Wednesday, June 29, 2011
Back to Uganda
Medical Teams International (MTI) (http://www.medicalteams.org) called for volunteers to serve in their clinic at the Nakivale Refugee Camp in Uganda near the borders of Congo and Rwanda when they had their grant from the Bureau of Population, Refugees, and Migration (BPRM) from the US State Department renewed last year. MTI has been here serving the 27,000 plus refugees since December of 2008 in collaboration with a number of organizations including the Ugandan government and UNHCR. They have now set up a permanent clinic location which provides primary healthcare services to the people living in the Ngarama district. Their goal for the volunteer teams and the national staff is to reduce morbidity and mortality of the Congolese refugees living in the Nakivale Refugee Camp. Besides Congolese they serve refugees from other countries such as Rwanda, Burundi, Sudan, Somalia, Ethiopia and Eritrea.
I was delighted to volunteer with MTI. I volunteered with them in their Haiti cholera outbreak effort last December and found my time there very rewarding.
I was in Uganda in 2007 volunteering with the Infectious Disease Institute in Kampala under the Infectious Disease Society of America teaching a HIV/AIDS course at the Makarere University. I am quite familiar with the country having traveled to Bwinde Impenetrable Forest to trek the gorillas, visited some national parks and even did a 9-day hike up the tallest mountain, Mt. Margarita of the Rwenzori Mountain Range or Mountains of the Moon.
We arrived in Kampala on June 24. Kampala has not changed much, being still busy and has its shares of slums. Pavements are potholed and trucks parked neatly in a row on the pavements forcing pedestrians to walk on the hazardous roads where Boda Boda (Motor bike Taxis)and Mtatu (VW van bus) seem to ignore their existence. My volunteer partner and I walked through the wards of Mulago Hospital which still has its patients spilling out in the hallways and on the floors.
The next day we drove westwards for about 5 hours over some bumpy roads to Mbarara, a small bustling town, a little dusty and to our home; a nice guest house of 3 bedrooms, 2 baths, a living/dinning room and a kitchen. We have Opio and Sheila, our housekeeper and cook to take care of us. The blessing is that the house is situated about 20 to 30 minutes by walking from the center of town, more like in a quiet village.
On Sunday Opio and I walked to church. Wouldn't you know it? It is called All Saints' Church just like my church at home. The differences are obvious: I thought my ear drums would burst with the rousing singing over microphones. There must be about two thousand people there and spare chairs continued to be put out for people to sit. The church was built 15 to 20 years ago and already it has outgrown its capacity. To its left a new foundation has been built for a new church and they are busy fund raising for it. To its right is the tiny tin shed that was the first church which is now used as the Sunday school. This church is sure growing.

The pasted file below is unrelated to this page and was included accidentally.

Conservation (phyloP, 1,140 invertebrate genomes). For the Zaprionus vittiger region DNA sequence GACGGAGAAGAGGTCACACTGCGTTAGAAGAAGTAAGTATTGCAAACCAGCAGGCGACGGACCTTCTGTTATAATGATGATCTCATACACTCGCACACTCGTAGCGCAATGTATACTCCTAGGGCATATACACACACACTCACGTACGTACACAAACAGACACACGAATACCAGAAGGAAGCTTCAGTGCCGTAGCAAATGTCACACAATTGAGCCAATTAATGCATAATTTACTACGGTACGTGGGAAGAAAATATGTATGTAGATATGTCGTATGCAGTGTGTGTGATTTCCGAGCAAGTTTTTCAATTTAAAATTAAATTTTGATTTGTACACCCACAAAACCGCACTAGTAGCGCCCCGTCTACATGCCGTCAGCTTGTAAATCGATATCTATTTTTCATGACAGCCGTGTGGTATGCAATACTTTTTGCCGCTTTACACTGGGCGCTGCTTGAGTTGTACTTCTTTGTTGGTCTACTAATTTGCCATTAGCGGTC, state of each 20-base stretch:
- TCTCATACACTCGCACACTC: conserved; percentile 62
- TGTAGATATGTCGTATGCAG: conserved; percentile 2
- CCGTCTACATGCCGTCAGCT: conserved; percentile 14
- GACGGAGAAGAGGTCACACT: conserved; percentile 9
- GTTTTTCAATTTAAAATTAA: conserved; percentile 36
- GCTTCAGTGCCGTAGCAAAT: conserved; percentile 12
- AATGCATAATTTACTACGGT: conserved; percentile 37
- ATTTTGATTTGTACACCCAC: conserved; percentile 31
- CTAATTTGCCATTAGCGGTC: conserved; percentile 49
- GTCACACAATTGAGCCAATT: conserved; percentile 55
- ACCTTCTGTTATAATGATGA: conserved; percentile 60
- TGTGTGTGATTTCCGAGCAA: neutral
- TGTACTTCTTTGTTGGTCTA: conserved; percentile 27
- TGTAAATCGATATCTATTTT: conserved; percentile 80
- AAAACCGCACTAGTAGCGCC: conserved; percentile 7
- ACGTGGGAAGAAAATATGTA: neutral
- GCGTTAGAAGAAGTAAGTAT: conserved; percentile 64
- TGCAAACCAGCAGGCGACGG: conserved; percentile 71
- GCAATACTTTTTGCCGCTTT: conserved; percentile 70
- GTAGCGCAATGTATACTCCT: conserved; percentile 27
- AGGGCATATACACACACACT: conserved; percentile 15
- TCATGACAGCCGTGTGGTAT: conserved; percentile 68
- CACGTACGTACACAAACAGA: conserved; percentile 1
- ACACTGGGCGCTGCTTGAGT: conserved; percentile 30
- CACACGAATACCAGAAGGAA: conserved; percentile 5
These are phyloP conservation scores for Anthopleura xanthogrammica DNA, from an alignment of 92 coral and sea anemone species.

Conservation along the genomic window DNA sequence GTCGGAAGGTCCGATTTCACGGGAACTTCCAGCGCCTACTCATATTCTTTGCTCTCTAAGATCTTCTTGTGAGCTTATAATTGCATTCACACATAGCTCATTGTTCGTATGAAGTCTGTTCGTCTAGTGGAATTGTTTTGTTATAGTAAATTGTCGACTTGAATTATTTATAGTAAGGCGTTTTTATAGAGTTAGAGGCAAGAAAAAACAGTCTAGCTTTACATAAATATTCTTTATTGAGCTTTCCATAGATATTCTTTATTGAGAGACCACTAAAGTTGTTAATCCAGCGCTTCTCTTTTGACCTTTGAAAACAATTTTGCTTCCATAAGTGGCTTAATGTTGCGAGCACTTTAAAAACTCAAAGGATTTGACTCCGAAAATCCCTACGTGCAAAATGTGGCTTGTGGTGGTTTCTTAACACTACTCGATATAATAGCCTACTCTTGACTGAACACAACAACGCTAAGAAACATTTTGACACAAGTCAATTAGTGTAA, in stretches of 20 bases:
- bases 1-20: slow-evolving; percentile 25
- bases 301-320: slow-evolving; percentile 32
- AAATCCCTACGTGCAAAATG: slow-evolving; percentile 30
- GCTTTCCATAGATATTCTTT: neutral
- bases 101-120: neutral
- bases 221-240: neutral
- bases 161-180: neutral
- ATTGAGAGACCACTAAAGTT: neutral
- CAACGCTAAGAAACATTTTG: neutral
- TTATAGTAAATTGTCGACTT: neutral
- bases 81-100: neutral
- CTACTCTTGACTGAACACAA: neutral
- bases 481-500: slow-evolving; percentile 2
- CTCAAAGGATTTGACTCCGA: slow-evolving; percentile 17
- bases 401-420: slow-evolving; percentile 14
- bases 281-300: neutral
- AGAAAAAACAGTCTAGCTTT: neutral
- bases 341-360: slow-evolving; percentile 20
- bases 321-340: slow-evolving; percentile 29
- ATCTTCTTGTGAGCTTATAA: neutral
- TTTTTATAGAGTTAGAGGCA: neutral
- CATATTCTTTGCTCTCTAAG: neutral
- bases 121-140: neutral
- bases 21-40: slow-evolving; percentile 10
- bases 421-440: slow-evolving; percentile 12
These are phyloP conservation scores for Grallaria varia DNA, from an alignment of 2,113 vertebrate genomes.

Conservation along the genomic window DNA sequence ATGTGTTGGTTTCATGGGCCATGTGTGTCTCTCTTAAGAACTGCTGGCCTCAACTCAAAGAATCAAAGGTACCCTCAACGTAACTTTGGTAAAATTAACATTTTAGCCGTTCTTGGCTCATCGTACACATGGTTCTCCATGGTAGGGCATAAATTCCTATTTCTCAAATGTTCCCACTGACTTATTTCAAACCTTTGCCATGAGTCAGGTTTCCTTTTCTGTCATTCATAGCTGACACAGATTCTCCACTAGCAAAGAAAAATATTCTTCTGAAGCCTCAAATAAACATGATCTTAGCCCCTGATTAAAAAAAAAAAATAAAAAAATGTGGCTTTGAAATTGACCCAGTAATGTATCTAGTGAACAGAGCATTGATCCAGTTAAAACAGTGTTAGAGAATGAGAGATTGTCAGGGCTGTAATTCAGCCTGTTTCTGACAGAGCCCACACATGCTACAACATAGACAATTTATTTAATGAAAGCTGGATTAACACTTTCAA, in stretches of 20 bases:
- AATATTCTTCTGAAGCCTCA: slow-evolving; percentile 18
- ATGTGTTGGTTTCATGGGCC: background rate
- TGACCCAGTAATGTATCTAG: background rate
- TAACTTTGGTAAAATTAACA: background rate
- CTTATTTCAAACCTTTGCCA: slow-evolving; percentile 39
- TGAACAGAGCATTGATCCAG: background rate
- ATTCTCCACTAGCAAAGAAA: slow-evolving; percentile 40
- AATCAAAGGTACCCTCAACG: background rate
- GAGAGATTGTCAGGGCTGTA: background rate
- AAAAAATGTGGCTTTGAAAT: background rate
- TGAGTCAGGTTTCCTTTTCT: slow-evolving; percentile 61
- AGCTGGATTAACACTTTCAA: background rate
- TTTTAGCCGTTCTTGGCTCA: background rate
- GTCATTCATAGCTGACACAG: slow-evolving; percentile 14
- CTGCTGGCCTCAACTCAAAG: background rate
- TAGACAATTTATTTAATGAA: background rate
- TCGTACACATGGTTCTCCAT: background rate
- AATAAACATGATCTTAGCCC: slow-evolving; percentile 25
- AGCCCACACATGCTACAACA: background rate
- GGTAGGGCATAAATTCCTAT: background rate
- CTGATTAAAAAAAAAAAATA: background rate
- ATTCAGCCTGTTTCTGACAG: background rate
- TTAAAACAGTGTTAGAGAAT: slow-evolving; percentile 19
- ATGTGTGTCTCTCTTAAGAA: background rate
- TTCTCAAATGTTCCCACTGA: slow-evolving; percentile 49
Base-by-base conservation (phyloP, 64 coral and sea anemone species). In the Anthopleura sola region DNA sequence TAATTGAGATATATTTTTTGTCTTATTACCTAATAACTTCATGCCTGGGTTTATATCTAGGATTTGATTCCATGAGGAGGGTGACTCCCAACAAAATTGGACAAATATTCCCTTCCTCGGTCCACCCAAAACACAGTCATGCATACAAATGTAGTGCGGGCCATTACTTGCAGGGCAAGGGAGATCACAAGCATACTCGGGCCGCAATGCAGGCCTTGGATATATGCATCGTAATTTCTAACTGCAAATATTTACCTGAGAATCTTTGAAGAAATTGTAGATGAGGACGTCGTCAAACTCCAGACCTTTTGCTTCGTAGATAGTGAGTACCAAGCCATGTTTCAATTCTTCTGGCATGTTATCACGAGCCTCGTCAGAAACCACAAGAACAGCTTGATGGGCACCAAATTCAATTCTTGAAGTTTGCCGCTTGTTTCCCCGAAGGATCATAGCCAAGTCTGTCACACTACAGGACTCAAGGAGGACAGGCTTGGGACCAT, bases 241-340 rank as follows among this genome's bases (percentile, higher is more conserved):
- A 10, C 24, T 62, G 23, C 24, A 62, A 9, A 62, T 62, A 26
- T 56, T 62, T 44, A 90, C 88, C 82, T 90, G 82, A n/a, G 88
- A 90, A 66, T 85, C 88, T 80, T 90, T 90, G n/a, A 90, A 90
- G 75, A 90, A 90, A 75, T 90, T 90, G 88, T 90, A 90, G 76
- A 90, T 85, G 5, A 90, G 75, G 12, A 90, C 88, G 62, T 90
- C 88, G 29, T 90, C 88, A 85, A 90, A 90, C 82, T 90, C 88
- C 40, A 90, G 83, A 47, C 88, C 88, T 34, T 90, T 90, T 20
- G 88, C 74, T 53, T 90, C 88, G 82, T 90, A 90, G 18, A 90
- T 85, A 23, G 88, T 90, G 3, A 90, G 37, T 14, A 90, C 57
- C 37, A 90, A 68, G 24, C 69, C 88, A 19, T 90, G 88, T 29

On Monday, we traveled over red-earth bumpy roads for an hour to visit the Nakivale Refugee Camp sites. There are several camps for different groups. We also visited the center where the refugees are being processed. These days there are between 5 to 10 new refugees a day, much reduced from years ago. The refugees are given food, tent sheets and a plot of land to grow crops. The camps now look more like semi-permanent settlement areas with the refugees building houses made of sticks, mud and thatched or plastic sheet roofs. Around the houses are corns and various kinds of vegetables. There seem to be numerous children running around the compounds. UNHCR logos are everywhere. We were taken to two other clinics besides ours, all of which seemed to be crowded with waiting patients, mostly women and children.
A heavy downpour greeted our first day in the clinic, there were a few patients sitting in the waiting room. We soon saw a string of children with high fevers and almost all of them had malaria. We made our morning rounds in the make-shift tent area with UNHCR stamped on the plastic sheeting. Almost all the patients who stayed overnight were babies with the exception of a grown man. And all the children were being treated for malaria. Overnight they had all recovered sufficiently to be sent home. The clinic is quite well equipped with 3 to 4 examination rooms, a prenatal/maternity section, a laboratory, a pharmacy dispensing area and a stock room for medications and several waiting areas.
Throughout the day we continued to see a stream of patients who were mainly quite ill: patients with fever, cough, abdominal pain, diarrhea, vomiting. Many had the diagnosis of malaria. Yes there are many mosquitoes here and malaria reigns supreme.